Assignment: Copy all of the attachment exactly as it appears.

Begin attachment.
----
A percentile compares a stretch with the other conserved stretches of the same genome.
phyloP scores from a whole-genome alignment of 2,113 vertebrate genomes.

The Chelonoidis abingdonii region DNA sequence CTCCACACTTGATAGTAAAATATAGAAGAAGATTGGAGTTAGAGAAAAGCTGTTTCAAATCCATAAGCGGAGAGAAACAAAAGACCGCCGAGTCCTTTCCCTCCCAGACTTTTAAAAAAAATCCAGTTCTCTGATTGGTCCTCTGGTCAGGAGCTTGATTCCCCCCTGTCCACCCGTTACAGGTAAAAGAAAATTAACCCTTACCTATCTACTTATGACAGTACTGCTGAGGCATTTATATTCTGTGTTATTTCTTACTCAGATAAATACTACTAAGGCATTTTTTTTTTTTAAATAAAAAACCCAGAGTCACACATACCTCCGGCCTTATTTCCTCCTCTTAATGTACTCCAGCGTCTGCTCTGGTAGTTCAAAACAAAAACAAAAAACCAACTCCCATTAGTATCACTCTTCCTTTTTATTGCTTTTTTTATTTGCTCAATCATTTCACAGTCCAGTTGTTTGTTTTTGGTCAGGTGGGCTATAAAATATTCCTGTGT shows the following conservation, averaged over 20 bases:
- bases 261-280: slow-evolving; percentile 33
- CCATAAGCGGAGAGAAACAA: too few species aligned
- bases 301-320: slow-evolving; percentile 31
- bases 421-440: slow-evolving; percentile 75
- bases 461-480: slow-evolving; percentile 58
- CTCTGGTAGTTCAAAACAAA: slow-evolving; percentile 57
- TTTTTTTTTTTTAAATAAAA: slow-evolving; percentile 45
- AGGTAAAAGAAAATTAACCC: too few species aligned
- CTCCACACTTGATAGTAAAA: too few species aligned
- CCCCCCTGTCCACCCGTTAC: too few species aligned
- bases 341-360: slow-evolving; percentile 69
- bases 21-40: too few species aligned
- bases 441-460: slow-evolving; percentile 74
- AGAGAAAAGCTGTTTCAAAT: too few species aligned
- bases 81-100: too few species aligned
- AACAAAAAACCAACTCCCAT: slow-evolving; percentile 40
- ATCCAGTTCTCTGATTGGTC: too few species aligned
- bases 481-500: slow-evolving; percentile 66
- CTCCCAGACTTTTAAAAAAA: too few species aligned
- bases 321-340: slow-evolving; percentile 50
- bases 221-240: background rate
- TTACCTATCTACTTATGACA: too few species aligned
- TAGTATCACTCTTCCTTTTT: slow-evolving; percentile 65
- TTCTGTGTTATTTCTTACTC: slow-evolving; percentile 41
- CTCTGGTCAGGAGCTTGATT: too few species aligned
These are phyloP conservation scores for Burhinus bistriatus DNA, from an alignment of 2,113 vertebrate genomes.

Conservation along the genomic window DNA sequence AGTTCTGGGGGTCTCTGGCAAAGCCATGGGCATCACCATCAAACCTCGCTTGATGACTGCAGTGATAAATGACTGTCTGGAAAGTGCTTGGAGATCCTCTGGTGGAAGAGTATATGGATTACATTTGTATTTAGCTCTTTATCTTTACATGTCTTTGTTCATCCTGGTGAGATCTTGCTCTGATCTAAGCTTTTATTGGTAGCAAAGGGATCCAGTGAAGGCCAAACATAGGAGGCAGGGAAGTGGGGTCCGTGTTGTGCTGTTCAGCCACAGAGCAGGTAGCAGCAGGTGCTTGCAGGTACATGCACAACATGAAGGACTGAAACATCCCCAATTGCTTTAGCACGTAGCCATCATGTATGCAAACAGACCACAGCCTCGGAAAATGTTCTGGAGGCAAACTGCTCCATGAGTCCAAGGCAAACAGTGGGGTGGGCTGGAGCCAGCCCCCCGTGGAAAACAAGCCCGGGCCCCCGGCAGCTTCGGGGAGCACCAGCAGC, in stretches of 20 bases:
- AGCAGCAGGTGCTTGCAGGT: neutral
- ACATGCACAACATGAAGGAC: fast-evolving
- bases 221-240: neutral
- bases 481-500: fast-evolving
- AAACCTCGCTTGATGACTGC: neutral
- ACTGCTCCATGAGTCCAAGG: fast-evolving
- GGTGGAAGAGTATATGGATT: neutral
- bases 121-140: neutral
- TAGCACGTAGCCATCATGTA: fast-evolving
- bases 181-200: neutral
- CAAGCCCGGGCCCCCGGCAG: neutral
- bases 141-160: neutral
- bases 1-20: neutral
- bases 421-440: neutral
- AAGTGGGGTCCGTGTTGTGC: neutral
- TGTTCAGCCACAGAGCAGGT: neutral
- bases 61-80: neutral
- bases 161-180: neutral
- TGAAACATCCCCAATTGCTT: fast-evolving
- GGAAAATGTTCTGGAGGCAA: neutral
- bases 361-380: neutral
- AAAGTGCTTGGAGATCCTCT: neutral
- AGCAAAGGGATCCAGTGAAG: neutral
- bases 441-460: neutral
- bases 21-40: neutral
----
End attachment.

A percentile compares a stretch with the other conserved stretches of the same genome.
phyloP scores from a whole-genome alignment of 2,113 vertebrate genomes.

The Chelonoidis abingdonii region DNA sequence CTCCACACTTGATAGTAAAATATAGAAGAAGATTGGAGTTAGAGAAAAGCTGTTTCAAATCCATAAGCGGAGAGAAACAAAAGACCGCCGAGTCCTTTCCCTCCCAGACTTTTAAAAAAAATCCAGTTCTCTGATTGGTCCTCTGGTCAGGAGCTTGATTCCCCCCTGTCCACCCGTTACAGGTAAAAGAAAATTAACCCTTACCTATCTACTTATGACAGTACTGCTGAGGCATTTATATTCTGTGTTATTTCTTACTCAGATAAATACTACTAAGGCATTTTTTTTTTTTAAATAAAAAACCCAGAGTCACACATACCTCCGGCCTTATTTCCTCCTCTTAATGTACTCCAGCGTCTGCTCTGGTAGTTCAAAACAAAAACAAAAAACCAACTCCCATTAGTATCACTCTTCCTTTTTATTGCTTTTTTTATTTGCTCAATCATTTCACAGTCCAGTTGTTTGTTTTTGGTCAGGTGGGCTATAAAATATTCCTGTGT shows the following conservation, averaged over 20 bases:
- bases 261-280: slow-evolving; percentile 33
- CCATAAGCGGAGAGAAACAA: too few species aligned
- bases 301-320: slow-evolving; percentile 31
- bases 421-440: slow-evolving; percentile 75
- bases 461-480: slow-evolving; percentile 58
- CTCTGGTAGTTCAAAACAAA: slow-evolving; percentile 57
- TTTTTTTTTTTTAAATAAAA: slow-evolving; percentile 45
- AGGTAAAAGAAAATTAACCC: too few species aligned
- CTCCACACTTGATAGTAAAA: too few species aligned
- CCCCCCTGTCCACCCGTTAC: too few species aligned
- bases 341-360: slow-evolving; percentile 69
- bases 21-40: too few species aligned
- bases 441-460: slow-evolving; percentile 74
- AGAGAAAAGCTGTTTCAAAT: too few species aligned
- bases 81-100: too few species aligned
- AACAAAAAACCAACTCCCAT: slow-evolving; percentile 40
- ATCCAGTTCTCTGATTGGTC: too few species aligned
- bases 481-500: slow-evolving; percentile 66
- CTCCCAGACTTTTAAAAAAA: too few species aligned
- bases 321-340: slow-evolving; percentile 50
- bases 221-240: background rate
- TTACCTATCTACTTATGACA: too few species aligned
- TAGTATCACTCTTCCTTTTT: slow-evolving; percentile 65
- TTCTGTGTTATTTCTTACTC: slow-evolving; percentile 41
- CTCTGGTCAGGAGCTTGATT: too few species aligned
These are phyloP conservation scores for Burhinus bistriatus DNA, from an alignment of 2,113 vertebrate genomes.

Conservation along the genomic window DNA sequence AGTTCTGGGGGTCTCTGGCAAAGCCATGGGCATCACCATCAAACCTCGCTTGATGACTGCAGTGATAAATGACTGTCTGGAAAGTGCTTGGAGATCCTCTGGTGGAAGAGTATATGGATTACATTTGTATTTAGCTCTTTATCTTTACATGTCTTTGTTCATCCTGGTGAGATCTTGCTCTGATCTAAGCTTTTATTGGTAGCAAAGGGATCCAGTGAAGGCCAAACATAGGAGGCAGGGAAGTGGGGTCCGTGTTGTGCTGTTCAGCCACAGAGCAGGTAGCAGCAGGTGCTTGCAGGTACATGCACAACATGAAGGACTGAAACATCCCCAATTGCTTTAGCACGTAGCCATCATGTATGCAAACAGACCACAGCCTCGGAAAATGTTCTGGAGGCAAACTGCTCCATGAGTCCAAGGCAAACAGTGGGGTGGGCTGGAGCCAGCCCCCCGTGGAAAACAAGCCCGGGCCCCCGGCAGCTTCGGGGAGCACCAGCAGC, in stretches of 20 bases:
- AGCAGCAGGTGCTTGCAGGT: neutral
- ACATGCACAACATGAAGGAC: fast-evolving
- bases 221-240: neutral
- bases 481-500: fast-evolving
- AAACCTCGCTTGATGACTGC: neutral
- ACTGCTCCATGAGTCCAAGG: fast-evolving
- GGTGGAAGAGTATATGGATT: neutral
- bases 121-140: neutral
- TAGCACGTAGCCATCATGTA: fast-evolving
- bases 181-200: neutral
- CAAGCCCGGGCCCCCGGCAG: neutral
- bases 141-160: neutral
- bases 1-20: neutral
- bases 421-440: neutral
- AAGTGGGGTCCGTGTTGTGC: neutral
- TGTTCAGCCACAGAGCAGGT: neutral
- bases 61-80: neutral
- bases 161-180: neutral
- TGAAACATCCCCAATTGCTT: fast-evolving
- GGAAAATGTTCTGGAGGCAA: neutral
- bases 361-380: neutral
- AAAGTGCTTGGAGATCCTCT: neutral
- AGCAAAGGGATCCAGTGAAG: neutral
- bases 441-460: neutral
- bases 21-40: neutral